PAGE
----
In which I detail my adventures in writing and publishing

Wednesday, January 19, 2011

Branching Out

My wife spotted an article in the Sunday paper spotlighting a fiction contest open to U of Minnesota alumni and students. In the dark ages of my youth I wrote a few short stories; one was published in the high school literary magazine after the selection committee had my English Professor, Colonel Hagood, take me aside to establish that it was original (it was). Naturally I was simultaneously pleased and outraged that my name was mentioned in the same sentence as plagiarism.

The first draft is complete and on its way to the critique group. Compared to novel writing, a 3000 word story is easy to produce in terms of the time commitment. The rules and objectives are quite different. Another departure is my use of the first person. The three novels I've produced were all in third person. Keeping the point of view consistent and deciding when to change are non-factors in the first person.

The contest deadline is in February. I'm going to keep it under wraps until after the winner is announced. If I don't win, I'll use it to experiment with self publishing and put it out in e-book form for free, if possible. If I win, I'll make a link to the story online. Oh yes, and my wife gets the check.

Friday, January 14, 2011

Thick or thin?

At my last critique group a member made the point that some books start thin and with revision get thicker. Convention wisdom in writing circles seems to hold that revisions ought to reduce the length of a book. You must kill your darlings, said William Faulkner. Well, I always found Faulkner wordy beyond belief. I think he could have killed off a few more darlings and his work would not have suffered.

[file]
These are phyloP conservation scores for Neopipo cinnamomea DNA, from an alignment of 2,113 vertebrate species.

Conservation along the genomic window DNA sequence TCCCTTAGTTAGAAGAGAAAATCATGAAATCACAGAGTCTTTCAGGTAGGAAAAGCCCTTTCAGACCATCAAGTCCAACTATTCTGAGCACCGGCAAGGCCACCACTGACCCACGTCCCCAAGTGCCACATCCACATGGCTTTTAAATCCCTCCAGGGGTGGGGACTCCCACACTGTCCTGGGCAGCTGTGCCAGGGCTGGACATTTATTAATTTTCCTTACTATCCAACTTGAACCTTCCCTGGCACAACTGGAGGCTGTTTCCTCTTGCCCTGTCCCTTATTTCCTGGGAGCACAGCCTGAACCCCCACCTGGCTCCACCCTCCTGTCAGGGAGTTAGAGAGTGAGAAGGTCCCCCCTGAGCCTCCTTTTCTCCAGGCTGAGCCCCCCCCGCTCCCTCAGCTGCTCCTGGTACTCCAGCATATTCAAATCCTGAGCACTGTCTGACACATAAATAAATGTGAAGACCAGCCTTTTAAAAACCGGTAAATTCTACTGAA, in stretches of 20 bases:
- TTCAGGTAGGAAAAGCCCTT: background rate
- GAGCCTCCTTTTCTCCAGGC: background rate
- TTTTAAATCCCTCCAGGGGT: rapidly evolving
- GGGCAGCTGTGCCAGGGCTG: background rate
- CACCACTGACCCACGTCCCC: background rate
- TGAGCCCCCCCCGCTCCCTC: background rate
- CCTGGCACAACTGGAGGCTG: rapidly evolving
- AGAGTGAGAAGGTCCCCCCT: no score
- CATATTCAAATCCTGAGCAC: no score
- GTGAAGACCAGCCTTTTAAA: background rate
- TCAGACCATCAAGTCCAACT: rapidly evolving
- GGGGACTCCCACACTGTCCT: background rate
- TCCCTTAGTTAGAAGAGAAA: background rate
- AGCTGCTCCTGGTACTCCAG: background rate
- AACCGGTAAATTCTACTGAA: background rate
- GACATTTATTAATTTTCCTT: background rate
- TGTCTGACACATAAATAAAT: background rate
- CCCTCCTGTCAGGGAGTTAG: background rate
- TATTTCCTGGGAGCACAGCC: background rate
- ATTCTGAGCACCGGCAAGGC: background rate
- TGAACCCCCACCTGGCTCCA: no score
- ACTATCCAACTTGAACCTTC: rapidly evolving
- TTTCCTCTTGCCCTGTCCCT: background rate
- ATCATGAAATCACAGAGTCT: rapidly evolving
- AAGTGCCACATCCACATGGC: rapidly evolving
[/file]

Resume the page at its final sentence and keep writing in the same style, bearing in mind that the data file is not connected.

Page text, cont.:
I like Elmore Leonard's 10 rules of writing, especially number 10: Try to leave out the part that readers tend to skip. That being said, my writing suffers from the story remaining in my mind rather than going on the page. To overcome this I truly rely on members of my critique group to point out glaring (to them) gaps and inconsistencies. I am training myself to step outside my brain and be my own critic, but I'm sure I will always need (and want) an overseer.

Thursday, January 6, 2011

One quarter

Twenty-five percent finished with the edit. If that sounds like a snail's pace, you aren't alone. I took ten days off for a vacation, brought my memory stick but didn't do anything writing-wise. I mean, it was supposed to be play, not work. Anybody out there believe writing isn't work? I didn't think so.

If I pick up the pace, maybe I can finish by the end of February. Then, get ready all you agents, because I'm going to query like it's 1999.